Exactly what would it take to make Mars habitable for men and women from Earth? How would the atmosphere have to be manipulated to allow for human existence, how could the freezing, rocky soil be made to tolerate plant growth and how could the social and political problems that plague Earth be avoided in a new society?
Science fiction writer Kim Stanley Robinson, 43, has thought long and hard about the problems of creating and sustaining a new society on Mars. He spent six years working on a 1,600-page trilogy devoted to the future history of Mars. First came "Red Mars," then "Green Mars." "Blue Mars" will be out in June.
Robinson, his wife, Lisa Howell, and their two young sons live in Village Homes in West Davis. He has supported himself as a writer for the past decade and in the process established a reputation for not only being a good writer but making sure good, believable science was part of his science fiction.
His first book, "The Wild Shore," published in 1984, became the first in a trilogy about Orange County, post-nuclear holocaust. Robinson grew up in Orange County. He earned a bachelor's degree at UC San Diego and a master's at Boston University. He returned to San Diego for a Ph.D. in English and American literature, which he finished in 1982. Robinson and his wife lived in Zurich for two years while Lisa completed a post-doc in environmental toxicology.
He's also a swimmer and a mountain trekker who likes to stay in good physical shape. "I try to fit wilderness writing into science fiction as much as I can," he said.
When Robinson decided to write the Mars trilogy he called upon all his life experiences.
"I couldn't have written it 10 or 15 years ago," he said. He collected a small science library devoted to books used in researching everything he needed to know from cold-weather engineering techniques to the biology of aging. He admits he made a few mistakes in science here and there, but those will be corrected in reprints of the trilogy. What amazes many people is that Robinson, who has no formal science background at all, undertook the commitment of making science in the Mars trilogy as accurate as possible.
"I was working at the edge of my understanding," he said. "If I had a technical editor I would be greatly helped." Still, "Red Mars" won the Nebula Award and "Green Mars" won the Hugo.
Robinson shakes his head as he talks about the trilogy. "It's hard to believe that it's done." In fact, it's not quite done yet. He's putting together a companion volume called "A Martian Romance," which collects fiction and non-fiction, short stories and essays about Mars and about his experiences writing the trilogy. It will be published next year.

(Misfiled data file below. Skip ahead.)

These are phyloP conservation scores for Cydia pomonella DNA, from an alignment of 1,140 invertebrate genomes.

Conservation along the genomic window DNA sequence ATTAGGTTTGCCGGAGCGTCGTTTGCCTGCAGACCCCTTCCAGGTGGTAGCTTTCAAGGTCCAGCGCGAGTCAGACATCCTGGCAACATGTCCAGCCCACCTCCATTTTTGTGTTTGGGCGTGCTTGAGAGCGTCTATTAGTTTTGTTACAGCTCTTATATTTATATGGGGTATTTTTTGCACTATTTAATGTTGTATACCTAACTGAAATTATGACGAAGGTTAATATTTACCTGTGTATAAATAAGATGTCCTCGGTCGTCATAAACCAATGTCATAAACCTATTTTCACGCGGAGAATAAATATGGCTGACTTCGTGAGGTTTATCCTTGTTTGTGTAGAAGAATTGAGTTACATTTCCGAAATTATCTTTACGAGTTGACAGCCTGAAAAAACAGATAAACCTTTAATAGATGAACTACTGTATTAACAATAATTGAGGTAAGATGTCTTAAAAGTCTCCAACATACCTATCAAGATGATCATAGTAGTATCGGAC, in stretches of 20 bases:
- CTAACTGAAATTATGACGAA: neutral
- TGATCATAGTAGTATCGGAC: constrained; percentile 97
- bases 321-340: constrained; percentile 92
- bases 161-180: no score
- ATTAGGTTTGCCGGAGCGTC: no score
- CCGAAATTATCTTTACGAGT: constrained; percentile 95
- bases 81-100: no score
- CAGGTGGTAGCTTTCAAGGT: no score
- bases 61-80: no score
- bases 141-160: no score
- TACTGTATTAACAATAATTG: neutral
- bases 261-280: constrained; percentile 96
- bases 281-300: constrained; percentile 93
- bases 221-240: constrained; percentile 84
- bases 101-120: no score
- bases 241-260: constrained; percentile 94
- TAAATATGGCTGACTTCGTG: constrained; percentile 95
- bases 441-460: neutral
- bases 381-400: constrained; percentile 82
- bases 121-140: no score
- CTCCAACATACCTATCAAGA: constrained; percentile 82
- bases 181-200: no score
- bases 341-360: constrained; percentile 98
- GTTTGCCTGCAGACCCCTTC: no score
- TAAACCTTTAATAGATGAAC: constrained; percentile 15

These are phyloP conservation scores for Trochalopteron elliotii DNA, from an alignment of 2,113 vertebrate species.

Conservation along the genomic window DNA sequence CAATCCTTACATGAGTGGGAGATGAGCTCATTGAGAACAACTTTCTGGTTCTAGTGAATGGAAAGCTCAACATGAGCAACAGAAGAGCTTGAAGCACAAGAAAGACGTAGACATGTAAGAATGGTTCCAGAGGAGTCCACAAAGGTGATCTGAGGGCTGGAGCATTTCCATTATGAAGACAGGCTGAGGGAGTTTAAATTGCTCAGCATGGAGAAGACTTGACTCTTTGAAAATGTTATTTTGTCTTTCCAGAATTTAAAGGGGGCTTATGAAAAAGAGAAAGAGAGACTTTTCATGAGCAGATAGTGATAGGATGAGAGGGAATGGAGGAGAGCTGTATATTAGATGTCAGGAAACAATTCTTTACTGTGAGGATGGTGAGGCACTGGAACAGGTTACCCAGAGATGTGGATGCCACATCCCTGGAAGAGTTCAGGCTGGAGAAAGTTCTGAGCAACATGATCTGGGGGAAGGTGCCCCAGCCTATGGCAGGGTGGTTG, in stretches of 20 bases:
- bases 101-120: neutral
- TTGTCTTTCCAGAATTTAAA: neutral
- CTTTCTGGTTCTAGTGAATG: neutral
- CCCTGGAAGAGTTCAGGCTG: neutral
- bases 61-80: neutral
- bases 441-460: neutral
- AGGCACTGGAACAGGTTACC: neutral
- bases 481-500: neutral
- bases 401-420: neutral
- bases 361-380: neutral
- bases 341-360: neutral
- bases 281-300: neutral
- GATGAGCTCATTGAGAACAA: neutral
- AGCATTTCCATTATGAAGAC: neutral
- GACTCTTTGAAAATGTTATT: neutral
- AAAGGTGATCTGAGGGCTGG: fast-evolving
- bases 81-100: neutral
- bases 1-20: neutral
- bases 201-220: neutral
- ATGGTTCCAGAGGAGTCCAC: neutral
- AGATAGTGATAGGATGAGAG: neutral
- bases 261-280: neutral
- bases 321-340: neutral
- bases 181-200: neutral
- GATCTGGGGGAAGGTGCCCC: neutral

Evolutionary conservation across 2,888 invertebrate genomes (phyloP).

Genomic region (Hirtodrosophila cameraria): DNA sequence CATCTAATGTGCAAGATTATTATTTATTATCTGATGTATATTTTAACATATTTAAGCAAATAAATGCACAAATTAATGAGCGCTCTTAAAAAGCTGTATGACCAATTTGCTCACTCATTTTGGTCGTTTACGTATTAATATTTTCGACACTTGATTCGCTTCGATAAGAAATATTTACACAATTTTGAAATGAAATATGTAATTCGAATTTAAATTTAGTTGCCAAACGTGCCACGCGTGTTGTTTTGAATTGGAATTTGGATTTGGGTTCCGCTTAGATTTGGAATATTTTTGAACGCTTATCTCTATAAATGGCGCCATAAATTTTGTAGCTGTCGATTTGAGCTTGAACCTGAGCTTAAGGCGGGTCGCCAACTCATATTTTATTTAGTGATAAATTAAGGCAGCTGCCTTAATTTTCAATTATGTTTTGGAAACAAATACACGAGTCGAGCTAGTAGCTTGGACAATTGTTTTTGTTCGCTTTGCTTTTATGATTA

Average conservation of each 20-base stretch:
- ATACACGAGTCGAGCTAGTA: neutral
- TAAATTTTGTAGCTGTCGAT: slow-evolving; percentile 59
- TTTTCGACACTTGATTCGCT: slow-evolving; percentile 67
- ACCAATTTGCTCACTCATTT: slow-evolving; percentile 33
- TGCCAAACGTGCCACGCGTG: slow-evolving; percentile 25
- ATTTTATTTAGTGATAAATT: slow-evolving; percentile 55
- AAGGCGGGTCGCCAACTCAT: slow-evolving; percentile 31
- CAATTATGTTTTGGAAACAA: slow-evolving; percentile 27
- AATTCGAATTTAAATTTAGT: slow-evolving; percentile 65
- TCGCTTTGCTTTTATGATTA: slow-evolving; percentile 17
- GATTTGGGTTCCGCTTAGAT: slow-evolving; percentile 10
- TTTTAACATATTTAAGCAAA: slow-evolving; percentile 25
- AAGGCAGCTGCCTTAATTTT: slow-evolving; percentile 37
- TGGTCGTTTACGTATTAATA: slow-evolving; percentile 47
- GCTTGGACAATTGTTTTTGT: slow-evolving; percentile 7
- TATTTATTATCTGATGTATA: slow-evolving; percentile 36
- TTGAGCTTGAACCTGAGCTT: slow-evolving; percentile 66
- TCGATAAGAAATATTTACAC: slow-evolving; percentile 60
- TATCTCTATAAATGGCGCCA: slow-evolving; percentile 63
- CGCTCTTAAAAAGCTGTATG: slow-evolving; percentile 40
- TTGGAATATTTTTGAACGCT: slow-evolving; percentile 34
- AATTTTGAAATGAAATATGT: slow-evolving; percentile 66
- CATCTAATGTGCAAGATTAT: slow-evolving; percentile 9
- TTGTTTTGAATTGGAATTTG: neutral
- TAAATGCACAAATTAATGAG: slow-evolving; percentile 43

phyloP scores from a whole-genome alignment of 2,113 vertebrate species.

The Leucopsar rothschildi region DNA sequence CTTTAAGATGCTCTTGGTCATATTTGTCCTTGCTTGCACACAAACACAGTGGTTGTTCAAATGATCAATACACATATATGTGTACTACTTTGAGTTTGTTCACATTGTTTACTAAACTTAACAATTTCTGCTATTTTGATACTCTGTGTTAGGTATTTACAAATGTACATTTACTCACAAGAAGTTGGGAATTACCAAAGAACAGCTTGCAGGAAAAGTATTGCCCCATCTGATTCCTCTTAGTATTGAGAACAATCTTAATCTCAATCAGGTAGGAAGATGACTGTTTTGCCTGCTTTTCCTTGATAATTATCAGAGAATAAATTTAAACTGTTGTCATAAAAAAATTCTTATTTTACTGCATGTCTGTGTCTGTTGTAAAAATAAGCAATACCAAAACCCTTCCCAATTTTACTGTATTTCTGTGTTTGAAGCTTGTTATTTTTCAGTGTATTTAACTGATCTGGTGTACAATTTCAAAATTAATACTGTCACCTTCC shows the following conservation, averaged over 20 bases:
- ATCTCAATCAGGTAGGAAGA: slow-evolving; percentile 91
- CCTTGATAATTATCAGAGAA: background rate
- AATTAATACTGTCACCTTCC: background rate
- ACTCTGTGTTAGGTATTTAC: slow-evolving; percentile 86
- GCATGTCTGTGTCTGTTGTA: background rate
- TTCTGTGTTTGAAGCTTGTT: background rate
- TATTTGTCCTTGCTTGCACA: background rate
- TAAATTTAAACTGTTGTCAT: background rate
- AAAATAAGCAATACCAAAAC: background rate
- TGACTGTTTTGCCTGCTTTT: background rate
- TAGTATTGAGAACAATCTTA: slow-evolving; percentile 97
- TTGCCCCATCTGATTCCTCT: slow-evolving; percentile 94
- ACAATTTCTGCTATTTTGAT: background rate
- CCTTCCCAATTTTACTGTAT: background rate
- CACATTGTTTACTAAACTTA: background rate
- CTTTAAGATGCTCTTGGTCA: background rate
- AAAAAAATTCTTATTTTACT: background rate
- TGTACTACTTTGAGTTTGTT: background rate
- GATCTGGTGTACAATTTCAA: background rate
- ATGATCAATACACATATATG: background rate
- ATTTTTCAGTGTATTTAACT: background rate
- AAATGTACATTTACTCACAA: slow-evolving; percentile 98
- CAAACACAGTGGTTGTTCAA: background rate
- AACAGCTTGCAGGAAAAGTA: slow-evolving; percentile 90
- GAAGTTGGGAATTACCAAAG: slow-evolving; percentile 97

Robinson expects his next science fiction novel, "Antarctica," also will be published in '97. Last fall he became the first science fiction writer to win a National Science Foundation grant for a five-week trip to the icy continent. "I was there in November and December...late spring down there," he said. "It was 30 degrees below zero at night." It's hard to believe that anyone could love that kind of life, but Robinson did. "I spent a week in a glacier area with a team doing field research...and spent some time in McMurdo, the main American base camp."
His fascination with Antarctica is environmental and political. People from America, France, the former Soviet Union, Australia, New Zealand, Argentina and Chile have camps there, but those who signed the Antarctica Treaty do not own territory. He describes life there as a utopian effort where the stakes are low because no population has yet become permanent. That will likely change.
"There's a lot of oil there and in the next century things will get interesting," he predicts. It's that conflict over territory that he's writing about in "Antarctica."
The issues that Robinson explores in his fiction reflect a world view that is initially dark but ultimately hopeful. "I think we're headed for an environmental crisis and it has to do with massive overpopulation," he said. "I'm not cheerful about the future. Historically, the world has not responded well to crises but I want to remain hopeful. We have the spiritual and technical abilities to pull through...we could get in balance with the environment and manage the population."
Davis, Calif., Science Fiction novelist
Kim Stanley Robinson
is the author of "Red Mars,"
"Green Mars" and "Blue Mars."
Elisabeth Sherwin's interview
with Kim Stanley Robinson can be found in
"Robinson completes Mars trilogy, turns to Antarctica"
the January 21, 1996, PRINTED MATTER column.